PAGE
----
I wondered about making a connector for Tulip that runs serverless on AWS. I’m not super familiar with Amazon Cognito but I actually got it to work. There are a few things that behave a little strangely, the main one being that after you set up the AWS side you have to hit the Test button on the connector setup. This redirects you to a login page in amazon (one that you can customize if you want to). This login has to be done manually, and if the OAuth refresh token expires you will have to do it again in the Connector setup. From the perspective of the player the connector will just fail if all the tokens have expired.
Fortunately, in Cognito you can set a really long Refresh token expiration time:
In some ways I wonder whether or not this is all worth it. As an alternative, you could just set the backend service up to use basic auth and be done with it.
There are a bunch of things you have to set up on the AWS side:
- In the user pool, create an app for Tulip. This authorizes Tulip to use this user pool. The app needs to have the allowed redirects in the hosted UI section - it should allow just Tulip if you only want Tulip to use it.
- Under App Client Information note the Client ID and Client Secret. This identifies the app (which is Tulip) - you will need these numbers in the connector setup
- Also i the User Pool setup note the Cognito domain. You can customize the prefix of this domain. You’ll need that later, too.
- Create a Cognito “user pool” that holds your users/passwords. The username is used for initial connector setup, when you push the Test button in the Headers section of the connector configuration.
- The user pool must have, at least, the “OpenID” scope. The remaining scopes are really optional.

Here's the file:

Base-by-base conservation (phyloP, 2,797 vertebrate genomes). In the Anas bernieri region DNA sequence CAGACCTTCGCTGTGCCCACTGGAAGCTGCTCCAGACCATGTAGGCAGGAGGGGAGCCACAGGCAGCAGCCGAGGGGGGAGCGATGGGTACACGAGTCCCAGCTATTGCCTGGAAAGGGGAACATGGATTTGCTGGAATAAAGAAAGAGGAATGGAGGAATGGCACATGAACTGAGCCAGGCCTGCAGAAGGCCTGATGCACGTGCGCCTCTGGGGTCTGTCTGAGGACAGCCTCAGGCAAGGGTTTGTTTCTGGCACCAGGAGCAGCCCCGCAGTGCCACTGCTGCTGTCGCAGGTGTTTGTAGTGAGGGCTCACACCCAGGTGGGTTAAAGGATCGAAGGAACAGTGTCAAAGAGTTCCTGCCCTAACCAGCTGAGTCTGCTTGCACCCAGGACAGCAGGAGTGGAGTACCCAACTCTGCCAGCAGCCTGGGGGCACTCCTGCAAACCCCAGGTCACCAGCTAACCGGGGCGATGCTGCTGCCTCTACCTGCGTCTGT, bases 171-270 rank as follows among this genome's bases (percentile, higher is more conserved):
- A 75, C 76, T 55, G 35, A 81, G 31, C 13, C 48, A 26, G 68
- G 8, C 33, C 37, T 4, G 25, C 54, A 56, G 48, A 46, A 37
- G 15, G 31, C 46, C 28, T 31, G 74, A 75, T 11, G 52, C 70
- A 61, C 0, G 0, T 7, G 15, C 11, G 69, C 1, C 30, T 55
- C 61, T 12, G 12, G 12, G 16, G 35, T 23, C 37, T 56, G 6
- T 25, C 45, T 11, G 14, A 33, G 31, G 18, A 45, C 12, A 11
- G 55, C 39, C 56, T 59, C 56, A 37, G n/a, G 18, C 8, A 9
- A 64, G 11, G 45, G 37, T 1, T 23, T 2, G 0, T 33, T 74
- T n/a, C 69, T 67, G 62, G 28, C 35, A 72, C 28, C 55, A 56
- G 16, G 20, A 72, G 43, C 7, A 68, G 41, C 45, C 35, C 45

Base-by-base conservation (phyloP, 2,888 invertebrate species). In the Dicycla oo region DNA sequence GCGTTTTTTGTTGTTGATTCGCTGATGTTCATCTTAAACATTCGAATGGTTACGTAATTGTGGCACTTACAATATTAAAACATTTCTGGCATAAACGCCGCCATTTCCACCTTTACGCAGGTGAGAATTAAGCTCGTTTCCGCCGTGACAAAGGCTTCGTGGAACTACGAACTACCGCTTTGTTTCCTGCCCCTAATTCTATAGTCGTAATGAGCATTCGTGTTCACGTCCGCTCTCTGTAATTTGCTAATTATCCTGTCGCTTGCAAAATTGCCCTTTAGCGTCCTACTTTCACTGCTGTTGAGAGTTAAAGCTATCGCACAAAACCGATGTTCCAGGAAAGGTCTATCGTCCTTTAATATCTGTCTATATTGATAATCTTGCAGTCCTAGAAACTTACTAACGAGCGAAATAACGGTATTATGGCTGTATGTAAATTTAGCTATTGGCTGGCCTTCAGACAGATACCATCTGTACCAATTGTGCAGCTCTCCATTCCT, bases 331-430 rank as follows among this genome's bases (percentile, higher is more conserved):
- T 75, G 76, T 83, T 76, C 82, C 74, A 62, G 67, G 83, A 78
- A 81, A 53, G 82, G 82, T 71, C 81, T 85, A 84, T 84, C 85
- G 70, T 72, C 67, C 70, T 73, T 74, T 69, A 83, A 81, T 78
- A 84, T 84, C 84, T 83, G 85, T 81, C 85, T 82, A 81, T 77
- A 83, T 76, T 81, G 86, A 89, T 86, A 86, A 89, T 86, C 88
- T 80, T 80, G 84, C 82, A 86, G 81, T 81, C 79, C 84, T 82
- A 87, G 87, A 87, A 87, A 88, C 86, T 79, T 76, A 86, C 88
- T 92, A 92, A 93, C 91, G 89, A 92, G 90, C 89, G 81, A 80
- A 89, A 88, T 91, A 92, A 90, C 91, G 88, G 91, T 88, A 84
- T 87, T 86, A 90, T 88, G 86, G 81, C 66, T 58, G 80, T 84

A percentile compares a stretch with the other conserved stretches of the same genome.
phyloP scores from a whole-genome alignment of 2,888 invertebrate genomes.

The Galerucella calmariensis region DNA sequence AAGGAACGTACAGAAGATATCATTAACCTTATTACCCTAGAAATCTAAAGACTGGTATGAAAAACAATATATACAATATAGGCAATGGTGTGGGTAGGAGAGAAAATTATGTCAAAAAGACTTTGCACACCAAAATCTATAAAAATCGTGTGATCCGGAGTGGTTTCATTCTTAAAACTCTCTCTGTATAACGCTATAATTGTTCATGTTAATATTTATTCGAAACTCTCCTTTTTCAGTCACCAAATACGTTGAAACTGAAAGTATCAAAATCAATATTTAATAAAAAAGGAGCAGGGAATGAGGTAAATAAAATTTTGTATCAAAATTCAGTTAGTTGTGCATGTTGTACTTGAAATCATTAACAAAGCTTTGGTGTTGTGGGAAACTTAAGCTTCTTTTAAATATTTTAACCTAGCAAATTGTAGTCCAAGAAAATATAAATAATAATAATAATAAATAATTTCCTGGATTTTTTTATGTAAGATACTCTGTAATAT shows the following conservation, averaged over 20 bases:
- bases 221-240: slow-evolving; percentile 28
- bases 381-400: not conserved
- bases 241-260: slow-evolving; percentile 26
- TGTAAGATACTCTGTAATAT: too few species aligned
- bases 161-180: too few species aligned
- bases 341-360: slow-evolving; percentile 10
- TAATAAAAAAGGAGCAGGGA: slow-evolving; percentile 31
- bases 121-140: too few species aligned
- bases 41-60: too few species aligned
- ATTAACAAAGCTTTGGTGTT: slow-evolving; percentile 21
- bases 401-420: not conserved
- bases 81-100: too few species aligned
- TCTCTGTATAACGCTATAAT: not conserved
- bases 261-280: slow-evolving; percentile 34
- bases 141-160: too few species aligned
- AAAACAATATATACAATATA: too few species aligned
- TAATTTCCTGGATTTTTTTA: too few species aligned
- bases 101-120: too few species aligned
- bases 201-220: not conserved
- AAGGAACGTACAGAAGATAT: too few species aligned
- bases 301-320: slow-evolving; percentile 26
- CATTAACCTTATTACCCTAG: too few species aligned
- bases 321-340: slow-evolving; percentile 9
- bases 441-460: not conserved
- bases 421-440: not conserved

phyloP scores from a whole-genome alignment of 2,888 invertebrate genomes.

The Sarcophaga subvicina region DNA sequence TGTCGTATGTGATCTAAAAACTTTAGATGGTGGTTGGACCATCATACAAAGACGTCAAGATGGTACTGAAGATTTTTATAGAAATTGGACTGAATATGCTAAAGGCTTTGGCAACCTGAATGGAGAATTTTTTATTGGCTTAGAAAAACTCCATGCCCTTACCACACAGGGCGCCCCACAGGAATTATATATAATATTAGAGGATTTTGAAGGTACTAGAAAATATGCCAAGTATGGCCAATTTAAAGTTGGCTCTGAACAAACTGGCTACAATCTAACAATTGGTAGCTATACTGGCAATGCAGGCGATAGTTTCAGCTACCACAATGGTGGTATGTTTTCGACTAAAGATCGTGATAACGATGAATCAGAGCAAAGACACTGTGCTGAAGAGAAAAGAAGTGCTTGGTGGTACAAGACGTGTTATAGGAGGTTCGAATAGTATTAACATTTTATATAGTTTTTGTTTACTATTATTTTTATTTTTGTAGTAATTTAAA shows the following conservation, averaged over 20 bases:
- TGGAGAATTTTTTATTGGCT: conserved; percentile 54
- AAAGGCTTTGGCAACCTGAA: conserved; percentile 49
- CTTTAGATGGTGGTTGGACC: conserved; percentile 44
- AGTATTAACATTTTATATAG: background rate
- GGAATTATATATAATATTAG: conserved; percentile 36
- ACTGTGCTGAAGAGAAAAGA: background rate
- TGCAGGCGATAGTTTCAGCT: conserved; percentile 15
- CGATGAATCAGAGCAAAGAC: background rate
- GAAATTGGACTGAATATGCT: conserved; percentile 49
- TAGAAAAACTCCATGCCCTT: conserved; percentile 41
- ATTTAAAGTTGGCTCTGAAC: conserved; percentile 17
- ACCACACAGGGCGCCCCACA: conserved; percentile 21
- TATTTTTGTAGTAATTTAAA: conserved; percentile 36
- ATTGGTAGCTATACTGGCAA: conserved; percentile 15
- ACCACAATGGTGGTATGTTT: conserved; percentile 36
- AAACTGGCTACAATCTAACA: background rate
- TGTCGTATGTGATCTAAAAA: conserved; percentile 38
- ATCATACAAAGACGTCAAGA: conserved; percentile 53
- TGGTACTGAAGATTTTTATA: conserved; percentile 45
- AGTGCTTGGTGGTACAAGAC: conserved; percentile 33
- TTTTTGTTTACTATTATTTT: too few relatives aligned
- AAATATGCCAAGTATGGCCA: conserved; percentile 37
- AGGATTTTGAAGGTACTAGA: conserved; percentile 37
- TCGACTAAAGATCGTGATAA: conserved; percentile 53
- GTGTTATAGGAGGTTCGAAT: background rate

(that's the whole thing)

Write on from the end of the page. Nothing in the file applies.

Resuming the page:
- Create your Lambda function. I wrote mine in go
- Create an API Gateway configuration that
- Maps paths to the Lambda function you created using an Integration
- Uses the user pool you created earlier (Authorizations section)
Scope setup in App:
This setup is somewhat involved. I would say that if you’re pretty familiar with AWS you could set the whole thing up in an hour, if you know exactly what you’re doing. There are quite a few settings you need to get just right for it to work.
However, I am happy to report that it does work, and pretty well. What’s really nice about the serverless approach is that the total cost of ownership is pretty low - there’s no servers or operating systems to maintain, and this Cognito approach takes care of the authentication for you.
I would love to fully document this but I can’t take the time right now. But if anybody else has the urge to set this up, ask me questions here - I’ll help if I can. I’m mainly writing this to get it into the zeitgeist, in case someone is searching for how to do this months from now when I’ve forgotten most of it If Tulip is super interested I will set up a zoom and walk you through a configuration.